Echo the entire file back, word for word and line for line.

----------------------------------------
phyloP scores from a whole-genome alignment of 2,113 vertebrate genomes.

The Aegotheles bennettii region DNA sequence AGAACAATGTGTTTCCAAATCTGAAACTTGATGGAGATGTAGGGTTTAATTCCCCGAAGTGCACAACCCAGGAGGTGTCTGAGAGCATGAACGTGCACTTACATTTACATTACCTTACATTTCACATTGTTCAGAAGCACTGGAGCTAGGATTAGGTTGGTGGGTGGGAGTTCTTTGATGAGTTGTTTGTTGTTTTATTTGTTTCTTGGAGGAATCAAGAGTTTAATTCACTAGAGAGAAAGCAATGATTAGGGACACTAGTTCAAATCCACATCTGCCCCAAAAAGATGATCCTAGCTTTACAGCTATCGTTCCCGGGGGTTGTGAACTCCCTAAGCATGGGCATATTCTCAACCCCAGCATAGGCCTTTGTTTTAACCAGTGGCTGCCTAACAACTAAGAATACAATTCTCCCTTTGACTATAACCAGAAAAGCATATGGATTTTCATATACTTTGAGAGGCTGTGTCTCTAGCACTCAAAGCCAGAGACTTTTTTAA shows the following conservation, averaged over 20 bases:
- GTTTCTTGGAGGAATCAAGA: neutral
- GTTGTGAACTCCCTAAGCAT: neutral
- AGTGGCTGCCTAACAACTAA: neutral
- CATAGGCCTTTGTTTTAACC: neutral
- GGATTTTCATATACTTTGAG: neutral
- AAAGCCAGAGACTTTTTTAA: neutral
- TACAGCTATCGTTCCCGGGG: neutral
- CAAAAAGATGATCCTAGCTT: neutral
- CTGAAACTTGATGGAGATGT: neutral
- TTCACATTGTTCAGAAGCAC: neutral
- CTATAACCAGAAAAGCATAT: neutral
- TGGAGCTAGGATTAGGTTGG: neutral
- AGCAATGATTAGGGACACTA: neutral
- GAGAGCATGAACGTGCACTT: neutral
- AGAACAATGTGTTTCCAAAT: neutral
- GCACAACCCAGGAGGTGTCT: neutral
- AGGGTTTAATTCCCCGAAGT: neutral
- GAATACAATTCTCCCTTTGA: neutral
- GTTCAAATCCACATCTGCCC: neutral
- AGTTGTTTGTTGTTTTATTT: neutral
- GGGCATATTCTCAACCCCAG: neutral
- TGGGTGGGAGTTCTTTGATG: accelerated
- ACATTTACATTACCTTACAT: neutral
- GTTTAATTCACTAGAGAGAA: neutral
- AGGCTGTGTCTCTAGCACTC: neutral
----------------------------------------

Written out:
phyloP scores from a whole-genome alignment of 2,113 vertebrate genomes.

The Aegotheles bennettii region DNA sequence AGAACAATGTGTTTCCAAATCTGAAACTTGATGGAGATGTAGGGTTTAATTCCCCGAAGTGCACAACCCAGGAGGTGTCTGAGAGCATGAACGTGCACTTACATTTACATTACCTTACATTTCACATTGTTCAGAAGCACTGGAGCTAGGATTAGGTTGGTGGGTGGGAGTTCTTTGATGAGTTGTTTGTTGTTTTATTTGTTTCTTGGAGGAATCAAGAGTTTAATTCACTAGAGAGAAAGCAATGATTAGGGACACTAGTTCAAATCCACATCTGCCCCAAAAAGATGATCCTAGCTTTACAGCTATCGTTCCCGGGGGTTGTGAACTCCCTAAGCATGGGCATATTCTCAACCCCAGCATAGGCCTTTGTTTTAACCAGTGGCTGCCTAACAACTAAGAATACAATTCTCCCTTTGACTATAACCAGAAAAGCATATGGATTTTCATATACTTTGAGAGGCTGTGTCTCTAGCACTCAAAGCCAGAGACTTTTTTAA shows the following conservation, averaged over 20 bases:
- GTTTCTTGGAGGAATCAAGA: neutral
- GTTGTGAACTCCCTAAGCAT: neutral
- AGTGGCTGCCTAACAACTAA: neutral
- CATAGGCCTTTGTTTTAACC: neutral
- GGATTTTCATATACTTTGAG: neutral
- AAAGCCAGAGACTTTTTTAA: neutral
- TACAGCTATCGTTCCCGGGG: neutral
- CAAAAAGATGATCCTAGCTT: neutral
- CTGAAACTTGATGGAGATGT: neutral
- TTCACATTGTTCAGAAGCAC: neutral
- CTATAACCAGAAAAGCATAT: neutral
- TGGAGCTAGGATTAGGTTGG: neutral
- AGCAATGATTAGGGACACTA: neutral
- GAGAGCATGAACGTGCACTT: neutral
- AGAACAATGTGTTTCCAAAT: neutral
- GCACAACCCAGGAGGTGTCT: neutral
- AGGGTTTAATTCCCCGAAGT: neutral
- GAATACAATTCTCCCTTTGA: neutral
- GTTCAAATCCACATCTGCCC: neutral
- AGTTGTTTGTTGTTTTATTT: neutral
- GGGCATATTCTCAACCCCAG: neutral
- TGGGTGGGAGTTCTTTGATG: accelerated
- ACATTTACATTACCTTACAT: neutral
- GTTTAATTCACTAGAGAGAA: neutral
- AGGCTGTGTCTCTAGCACTC: neutral